Regarding the more common type of thalassemia, B thalassemia, more than 200 mutations, and rarely deletions, of the two genes responsible for the production of B chain can be criminated. In B thalassemia, the production of beta chain can range from normal to completely absent resulting in variable clinical presentations. In the one-gene defect, the patient has thalassemia minor, also called trait, in which the patient is asymptomatic apart from mild anemia (hemoglobin level is 2–3 g below the average of his age) and microcytosis. This is commonly mistaken as the more common iron deficiency anemia. If both genes are affected resulting in no or reduced production of beta chain, the patient has thalassemia major (when it is absent) or thalassemia intermedia when it is reduced. Thalassemia major is usually asymptomatic at birth because at this age, normally, the hemoglobin F is predominant. At 6 months of age, the patients present with severe anemia and hepatosplenomegaly. In patients with reduced production of beta chain, clinical spectrum will be beta thalassemia intermedia in which the patient will suffer less severe symptoms with the occasional requirement for blood transfusion and he enjoys long life survival.

4. Consequences

The two major consequences of thalassemia major are severe anemia, resulting from ineffective erythropoiesis, and iron overload resulting from regular blood transfusion and also increasing the rate of iron absorption in small intestine. Almost all complications of thalassemia major can be attributed to these two factors. Examples of these complications include skeletal changes, hepatosplenomegaly, growth retardation, multiple endocrine failure, and cardiac problem. Additionally, blood transfusion for anemia and chelation therapy for iron overload represent a major burden on the patient and his family and on the health resources where its prevalence is high. The only hope for children implicated with thalassemia major is bone marrow transplantation when it is done early in life before complications occur.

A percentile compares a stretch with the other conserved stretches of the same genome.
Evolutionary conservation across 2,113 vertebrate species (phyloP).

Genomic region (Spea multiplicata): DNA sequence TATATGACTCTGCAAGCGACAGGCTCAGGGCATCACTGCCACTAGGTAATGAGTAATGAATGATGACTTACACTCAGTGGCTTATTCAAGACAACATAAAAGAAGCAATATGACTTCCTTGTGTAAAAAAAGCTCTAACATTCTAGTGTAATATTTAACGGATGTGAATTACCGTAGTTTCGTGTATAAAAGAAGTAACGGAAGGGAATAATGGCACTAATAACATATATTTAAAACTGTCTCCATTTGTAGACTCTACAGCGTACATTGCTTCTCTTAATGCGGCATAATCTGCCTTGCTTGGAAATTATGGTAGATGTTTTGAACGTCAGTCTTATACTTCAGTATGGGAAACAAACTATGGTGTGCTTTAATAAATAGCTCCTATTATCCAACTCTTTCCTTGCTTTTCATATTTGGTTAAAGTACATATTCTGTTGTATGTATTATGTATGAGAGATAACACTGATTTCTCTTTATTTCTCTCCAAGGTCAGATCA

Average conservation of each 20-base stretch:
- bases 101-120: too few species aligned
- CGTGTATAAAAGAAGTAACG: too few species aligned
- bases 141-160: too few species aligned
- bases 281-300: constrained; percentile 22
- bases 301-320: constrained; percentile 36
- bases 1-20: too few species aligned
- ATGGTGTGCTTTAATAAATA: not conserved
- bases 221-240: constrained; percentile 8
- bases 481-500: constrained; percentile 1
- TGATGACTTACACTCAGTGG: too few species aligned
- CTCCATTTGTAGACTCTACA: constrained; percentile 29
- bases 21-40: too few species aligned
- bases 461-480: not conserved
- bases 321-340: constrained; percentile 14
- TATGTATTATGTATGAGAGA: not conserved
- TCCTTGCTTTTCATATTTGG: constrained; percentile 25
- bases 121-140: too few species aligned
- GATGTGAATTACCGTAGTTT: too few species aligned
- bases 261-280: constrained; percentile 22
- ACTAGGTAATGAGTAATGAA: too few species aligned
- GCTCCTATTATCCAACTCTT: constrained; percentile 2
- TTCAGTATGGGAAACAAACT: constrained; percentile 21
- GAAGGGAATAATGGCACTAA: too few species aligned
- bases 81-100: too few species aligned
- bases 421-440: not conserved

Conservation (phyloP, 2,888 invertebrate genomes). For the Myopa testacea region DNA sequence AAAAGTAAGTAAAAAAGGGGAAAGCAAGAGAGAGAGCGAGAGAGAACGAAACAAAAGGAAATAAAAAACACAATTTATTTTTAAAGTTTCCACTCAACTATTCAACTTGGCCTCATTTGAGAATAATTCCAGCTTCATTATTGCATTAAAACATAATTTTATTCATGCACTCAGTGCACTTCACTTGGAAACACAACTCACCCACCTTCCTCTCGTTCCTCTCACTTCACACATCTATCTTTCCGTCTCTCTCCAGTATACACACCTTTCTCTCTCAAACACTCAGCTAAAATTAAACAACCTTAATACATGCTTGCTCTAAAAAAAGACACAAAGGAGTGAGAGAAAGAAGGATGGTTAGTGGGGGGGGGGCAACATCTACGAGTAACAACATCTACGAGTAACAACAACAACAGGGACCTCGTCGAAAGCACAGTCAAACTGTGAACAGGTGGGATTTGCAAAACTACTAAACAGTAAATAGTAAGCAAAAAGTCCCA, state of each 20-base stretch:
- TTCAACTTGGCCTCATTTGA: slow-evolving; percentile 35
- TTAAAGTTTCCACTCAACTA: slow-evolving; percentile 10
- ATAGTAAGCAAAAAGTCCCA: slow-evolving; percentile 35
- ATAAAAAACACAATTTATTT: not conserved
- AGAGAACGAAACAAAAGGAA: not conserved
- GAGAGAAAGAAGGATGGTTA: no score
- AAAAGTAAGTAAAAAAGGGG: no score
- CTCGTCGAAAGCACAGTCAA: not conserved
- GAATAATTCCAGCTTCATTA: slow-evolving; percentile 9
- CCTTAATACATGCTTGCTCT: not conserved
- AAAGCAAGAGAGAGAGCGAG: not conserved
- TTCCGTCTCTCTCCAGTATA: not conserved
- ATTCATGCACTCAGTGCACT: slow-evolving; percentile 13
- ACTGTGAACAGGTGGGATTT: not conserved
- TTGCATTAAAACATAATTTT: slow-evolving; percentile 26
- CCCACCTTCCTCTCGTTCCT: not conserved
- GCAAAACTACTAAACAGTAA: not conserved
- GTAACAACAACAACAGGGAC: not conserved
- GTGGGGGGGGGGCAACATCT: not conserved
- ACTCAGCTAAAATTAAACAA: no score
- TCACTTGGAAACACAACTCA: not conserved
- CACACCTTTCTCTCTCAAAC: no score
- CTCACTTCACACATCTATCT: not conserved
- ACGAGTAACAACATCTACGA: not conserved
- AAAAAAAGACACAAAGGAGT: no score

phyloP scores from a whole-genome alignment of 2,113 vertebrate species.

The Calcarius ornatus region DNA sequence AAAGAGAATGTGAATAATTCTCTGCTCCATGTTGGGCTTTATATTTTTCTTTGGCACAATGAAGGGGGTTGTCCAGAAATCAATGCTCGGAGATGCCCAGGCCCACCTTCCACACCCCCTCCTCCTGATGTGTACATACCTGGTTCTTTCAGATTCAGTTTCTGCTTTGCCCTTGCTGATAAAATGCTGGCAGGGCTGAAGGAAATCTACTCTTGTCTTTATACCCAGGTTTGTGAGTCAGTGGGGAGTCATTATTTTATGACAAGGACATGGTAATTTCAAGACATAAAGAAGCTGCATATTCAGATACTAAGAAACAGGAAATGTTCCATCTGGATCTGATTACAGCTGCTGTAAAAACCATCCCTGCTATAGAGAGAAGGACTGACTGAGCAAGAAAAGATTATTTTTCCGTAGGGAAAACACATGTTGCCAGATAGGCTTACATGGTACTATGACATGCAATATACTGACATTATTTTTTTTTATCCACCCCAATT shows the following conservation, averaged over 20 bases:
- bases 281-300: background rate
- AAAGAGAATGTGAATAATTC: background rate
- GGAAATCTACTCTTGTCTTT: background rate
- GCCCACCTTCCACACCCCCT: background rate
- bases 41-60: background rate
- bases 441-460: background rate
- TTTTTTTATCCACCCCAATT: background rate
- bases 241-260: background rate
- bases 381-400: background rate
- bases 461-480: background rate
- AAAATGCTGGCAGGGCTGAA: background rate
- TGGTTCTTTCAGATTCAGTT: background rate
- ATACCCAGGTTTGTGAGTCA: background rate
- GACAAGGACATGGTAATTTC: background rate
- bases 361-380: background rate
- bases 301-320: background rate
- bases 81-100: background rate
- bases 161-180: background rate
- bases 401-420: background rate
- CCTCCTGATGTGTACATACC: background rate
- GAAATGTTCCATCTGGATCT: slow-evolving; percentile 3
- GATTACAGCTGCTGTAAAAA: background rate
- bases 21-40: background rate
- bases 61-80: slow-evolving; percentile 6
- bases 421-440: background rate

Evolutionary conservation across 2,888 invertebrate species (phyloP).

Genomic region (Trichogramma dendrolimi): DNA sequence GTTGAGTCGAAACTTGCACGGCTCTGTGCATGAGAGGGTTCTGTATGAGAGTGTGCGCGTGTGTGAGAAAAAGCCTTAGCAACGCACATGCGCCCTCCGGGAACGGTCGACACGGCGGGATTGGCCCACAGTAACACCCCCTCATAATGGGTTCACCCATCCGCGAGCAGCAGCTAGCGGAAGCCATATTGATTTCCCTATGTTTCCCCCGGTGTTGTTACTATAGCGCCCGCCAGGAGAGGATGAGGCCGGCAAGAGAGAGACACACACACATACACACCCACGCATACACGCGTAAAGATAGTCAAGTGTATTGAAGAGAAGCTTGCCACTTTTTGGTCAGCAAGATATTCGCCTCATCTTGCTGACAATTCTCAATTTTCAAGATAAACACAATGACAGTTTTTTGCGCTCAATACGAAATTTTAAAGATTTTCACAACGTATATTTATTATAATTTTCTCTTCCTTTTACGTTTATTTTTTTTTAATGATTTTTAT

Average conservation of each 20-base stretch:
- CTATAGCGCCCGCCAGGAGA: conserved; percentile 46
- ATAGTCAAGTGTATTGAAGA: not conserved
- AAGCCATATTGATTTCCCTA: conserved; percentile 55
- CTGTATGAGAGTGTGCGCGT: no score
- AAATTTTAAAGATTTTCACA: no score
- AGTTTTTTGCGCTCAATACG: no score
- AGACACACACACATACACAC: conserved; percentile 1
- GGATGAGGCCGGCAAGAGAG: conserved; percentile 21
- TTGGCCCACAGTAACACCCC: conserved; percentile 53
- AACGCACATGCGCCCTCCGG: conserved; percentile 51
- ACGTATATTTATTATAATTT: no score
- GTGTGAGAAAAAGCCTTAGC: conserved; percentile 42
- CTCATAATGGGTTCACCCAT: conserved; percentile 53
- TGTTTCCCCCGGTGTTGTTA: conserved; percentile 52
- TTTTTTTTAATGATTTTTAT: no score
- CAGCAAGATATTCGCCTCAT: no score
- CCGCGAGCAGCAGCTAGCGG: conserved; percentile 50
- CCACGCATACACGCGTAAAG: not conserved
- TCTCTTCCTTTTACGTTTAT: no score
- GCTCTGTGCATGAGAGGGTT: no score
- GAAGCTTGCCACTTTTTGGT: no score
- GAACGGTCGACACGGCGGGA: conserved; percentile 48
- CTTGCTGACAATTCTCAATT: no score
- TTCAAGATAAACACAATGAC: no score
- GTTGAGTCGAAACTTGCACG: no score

5. Hope for cure

Hematopoietic stem cell transplantation represents the only curative approach for those unlucky patients with thalassemia. Hematopoietic stem cells from a healthy donor replace the affected bone marrow and restore the normal hematopoiesis. The success rate is inversely correlated with the degree of iron overload and hepatic damage. The availability of healthy acceptable donor is another problem especially in societies with small family size as in China [8].

In areas where thalassemia rate is high, determination of carrier rate by population screening and prenatal diagnosis associated with genetic counseling is very useful by allowing couples at risk to decide about their reproductive choice after explaining the nature of the disease and the associated risk of having an affected child. It is clear that the only way to stop thalassemia is to prevent the birth of affected child by making the premarital screening tests for thalassemia carrier state compulsory for the general population and providing counseling for the affected families. Implementation of effective program for thalassemia control adopted by health authority with the help of international agencies like World Health Organization is fundamental for effective control of thalassemia in countries where its prevalence is high.

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Isam Jaber Al-Zwaini (July 11th 2018). Introductory Chapter: Thalassemia - An Overview, Thalassemia and Other Hemolytic Anemias, Isam AL-Zwaini, IntechOpen, DOI: 10.5772/intechopen.77375. Available from: